It's no secret that concrete is an incredible building material, and the fact that it's essentially waterproof explains why it's often used to make outdoor furniture and garden décor. But until recently, the stonelike material hadn't quite made its way inside the house. Thanks to some very clever and creative designers, the raw material is one of the greatest new trends in interior décor. With baroque details, throwback shapes, and utilitarian designs, concrete is making a comeback. Come take a look!
As part of the publicity tour for his new movie Source Code, leading man Jake Gyllenhaal posed with director Duncan Jones in a column-flanked garden in Rome. Want to get this old-world look in your own garden? Restoration Hardware's your go-to source for columns, benches, fountains, and more. Plant some acanthus in the Longwood Capital Planter ($100), then flank it with one of these charming Whippet Staturaries ($270 each). Shop the rest of the look by clicking on each image.
If you played my Guess Who about this gray chesterfield sofa earlier this week, then you probably figured out that it's actually made of concrete! Now the seat has me seriously intrigued by all of the unusual things you can do with concrete. A material that's made from broken stone, sand, cement, and water and poured into molds of any shape and size, there's basically no limit to what you can build with concrete. It can even be colored or mixed with glass for a much prettier, less industrial effect. Check out these 10 ways you can decorate with concrete in your home.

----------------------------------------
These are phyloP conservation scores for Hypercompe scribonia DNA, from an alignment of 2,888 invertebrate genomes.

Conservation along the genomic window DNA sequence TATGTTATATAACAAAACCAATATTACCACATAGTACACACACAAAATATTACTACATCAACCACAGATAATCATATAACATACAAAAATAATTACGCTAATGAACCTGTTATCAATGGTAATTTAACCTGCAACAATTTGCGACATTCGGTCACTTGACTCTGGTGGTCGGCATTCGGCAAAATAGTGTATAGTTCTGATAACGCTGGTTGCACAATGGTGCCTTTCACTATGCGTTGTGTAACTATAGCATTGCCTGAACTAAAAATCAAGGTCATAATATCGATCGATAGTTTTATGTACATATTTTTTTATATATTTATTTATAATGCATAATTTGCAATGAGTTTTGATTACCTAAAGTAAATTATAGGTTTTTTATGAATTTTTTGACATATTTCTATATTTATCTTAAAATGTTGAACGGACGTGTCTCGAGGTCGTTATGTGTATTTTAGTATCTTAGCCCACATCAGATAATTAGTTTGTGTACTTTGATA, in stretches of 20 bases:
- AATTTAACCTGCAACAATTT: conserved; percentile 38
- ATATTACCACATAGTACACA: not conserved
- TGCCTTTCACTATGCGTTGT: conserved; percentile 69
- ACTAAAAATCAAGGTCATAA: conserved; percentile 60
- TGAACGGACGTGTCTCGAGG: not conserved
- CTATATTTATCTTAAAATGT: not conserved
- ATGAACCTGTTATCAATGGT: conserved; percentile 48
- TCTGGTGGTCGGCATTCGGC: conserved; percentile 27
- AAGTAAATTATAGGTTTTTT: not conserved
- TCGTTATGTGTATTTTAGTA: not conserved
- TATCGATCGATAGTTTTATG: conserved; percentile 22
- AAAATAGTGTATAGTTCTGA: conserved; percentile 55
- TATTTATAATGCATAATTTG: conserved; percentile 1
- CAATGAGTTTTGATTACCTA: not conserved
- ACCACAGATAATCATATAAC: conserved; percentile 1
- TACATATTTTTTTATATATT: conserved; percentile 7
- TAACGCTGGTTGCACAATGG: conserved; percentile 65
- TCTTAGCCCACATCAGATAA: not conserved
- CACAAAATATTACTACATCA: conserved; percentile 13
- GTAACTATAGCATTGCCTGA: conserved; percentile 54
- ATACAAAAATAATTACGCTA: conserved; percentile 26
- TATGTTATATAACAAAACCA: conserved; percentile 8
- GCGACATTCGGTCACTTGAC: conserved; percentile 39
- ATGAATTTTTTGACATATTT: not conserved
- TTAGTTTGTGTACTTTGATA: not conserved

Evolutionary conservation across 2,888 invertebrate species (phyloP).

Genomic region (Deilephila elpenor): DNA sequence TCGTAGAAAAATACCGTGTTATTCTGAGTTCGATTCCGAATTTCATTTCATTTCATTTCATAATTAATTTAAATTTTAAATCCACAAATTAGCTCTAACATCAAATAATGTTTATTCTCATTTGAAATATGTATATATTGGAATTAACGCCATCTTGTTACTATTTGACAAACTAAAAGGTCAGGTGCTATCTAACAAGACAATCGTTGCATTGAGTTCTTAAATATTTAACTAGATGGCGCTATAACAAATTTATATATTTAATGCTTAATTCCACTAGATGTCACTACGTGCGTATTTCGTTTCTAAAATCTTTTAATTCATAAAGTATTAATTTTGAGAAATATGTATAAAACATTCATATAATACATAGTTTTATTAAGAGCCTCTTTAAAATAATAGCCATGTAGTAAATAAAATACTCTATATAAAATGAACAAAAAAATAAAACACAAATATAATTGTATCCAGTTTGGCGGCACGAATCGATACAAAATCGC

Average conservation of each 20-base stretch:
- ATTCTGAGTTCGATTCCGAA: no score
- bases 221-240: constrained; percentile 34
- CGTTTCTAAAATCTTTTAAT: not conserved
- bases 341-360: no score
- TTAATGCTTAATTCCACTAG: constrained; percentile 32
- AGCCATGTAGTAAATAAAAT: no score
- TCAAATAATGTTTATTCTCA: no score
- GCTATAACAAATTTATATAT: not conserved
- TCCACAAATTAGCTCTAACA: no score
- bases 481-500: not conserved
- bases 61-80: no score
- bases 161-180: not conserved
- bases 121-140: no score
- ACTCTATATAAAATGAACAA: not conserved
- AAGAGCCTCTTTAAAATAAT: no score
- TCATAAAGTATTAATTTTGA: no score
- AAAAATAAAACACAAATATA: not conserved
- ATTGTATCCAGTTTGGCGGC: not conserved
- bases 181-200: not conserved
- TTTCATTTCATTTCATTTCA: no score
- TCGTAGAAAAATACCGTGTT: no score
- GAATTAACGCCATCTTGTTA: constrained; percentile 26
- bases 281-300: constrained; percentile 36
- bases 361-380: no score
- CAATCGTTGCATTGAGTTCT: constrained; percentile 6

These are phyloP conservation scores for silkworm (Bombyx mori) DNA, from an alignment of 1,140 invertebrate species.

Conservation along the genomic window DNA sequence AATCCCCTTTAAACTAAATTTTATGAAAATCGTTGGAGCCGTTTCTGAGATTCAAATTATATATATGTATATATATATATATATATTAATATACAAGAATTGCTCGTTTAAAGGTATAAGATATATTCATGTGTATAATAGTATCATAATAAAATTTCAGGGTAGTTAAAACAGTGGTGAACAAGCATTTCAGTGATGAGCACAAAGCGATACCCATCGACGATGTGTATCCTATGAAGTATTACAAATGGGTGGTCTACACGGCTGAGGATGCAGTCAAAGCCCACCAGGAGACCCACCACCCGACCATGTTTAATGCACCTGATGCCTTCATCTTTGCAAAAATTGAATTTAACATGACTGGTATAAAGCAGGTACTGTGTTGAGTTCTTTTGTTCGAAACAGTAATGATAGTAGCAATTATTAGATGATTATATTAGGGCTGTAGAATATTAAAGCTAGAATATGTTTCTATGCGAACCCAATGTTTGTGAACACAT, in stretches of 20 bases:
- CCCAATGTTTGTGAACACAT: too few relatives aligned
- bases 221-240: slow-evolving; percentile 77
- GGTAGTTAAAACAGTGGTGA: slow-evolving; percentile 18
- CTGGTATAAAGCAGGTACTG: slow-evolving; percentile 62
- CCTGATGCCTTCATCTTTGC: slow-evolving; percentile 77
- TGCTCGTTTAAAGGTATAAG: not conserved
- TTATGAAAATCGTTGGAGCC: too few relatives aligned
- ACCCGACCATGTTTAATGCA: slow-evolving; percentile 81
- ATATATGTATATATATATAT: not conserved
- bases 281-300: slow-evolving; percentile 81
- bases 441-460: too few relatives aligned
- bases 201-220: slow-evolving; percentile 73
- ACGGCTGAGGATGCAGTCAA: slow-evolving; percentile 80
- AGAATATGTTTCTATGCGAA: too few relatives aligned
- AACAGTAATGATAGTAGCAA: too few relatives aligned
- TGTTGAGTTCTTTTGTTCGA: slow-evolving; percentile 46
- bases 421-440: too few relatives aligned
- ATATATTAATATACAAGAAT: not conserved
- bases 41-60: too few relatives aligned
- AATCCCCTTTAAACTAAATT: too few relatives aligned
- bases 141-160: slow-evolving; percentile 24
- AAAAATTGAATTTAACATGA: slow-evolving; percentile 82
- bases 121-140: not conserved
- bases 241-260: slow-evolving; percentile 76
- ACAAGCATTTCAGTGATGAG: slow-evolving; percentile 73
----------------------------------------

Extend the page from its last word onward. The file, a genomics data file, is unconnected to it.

Bay Area landscape architecture firm Studio Green creates gorgeous garden elements for its clients, like these patio squares that have been seeded with colored glass. I love the unexpected sparkle to these simple patio steps. Making patio stepping stones isn't too difficult, and by adding colored glass tiles, you can get the same special sparkle without all of the work of sanding down the broken glass pieces.
Summer is an ideal time of the year to make these pavers, since hot, sunny weather will help them dry more quickly. This project takes a few different steps and requires a period of one to two weeks between making the steps and using them to let the concrete steps cure.
- Concrete mix
- Concrete paver mold, like these, or you can simply use shallow plastic containers that are the right size for your project
- Concrete trowel
- Glass tiles, in whatever size you like
- Mold release product, such as canola and safflower oil
- Wheelbarrow or large pail
- Dust mask if you are working indoors
Find out the steps when you read more
While running on the sidewalk offers some serious safety features, like no cars, Cool Running has ranked it as the worst surface for running. Rock-hard concrete is hard on your joints since it provides zero shock absorption. Ideally, we should all run on grass or dirt trails, which are more gentle on our joints. If you're an urban runner, finding these surfaces for your regular runs can be a challenge. Asphalt is considerably more forgiving than concrete, which is why running in the street is preferable over the sidewalk. Remember if you run in the road to go against traffic, so you can see oncoming cars. I suggest mixing up your surfaces and searching for tracks in your area for at least one run a week. Tracks are great for interval practice too. Where do you usually run?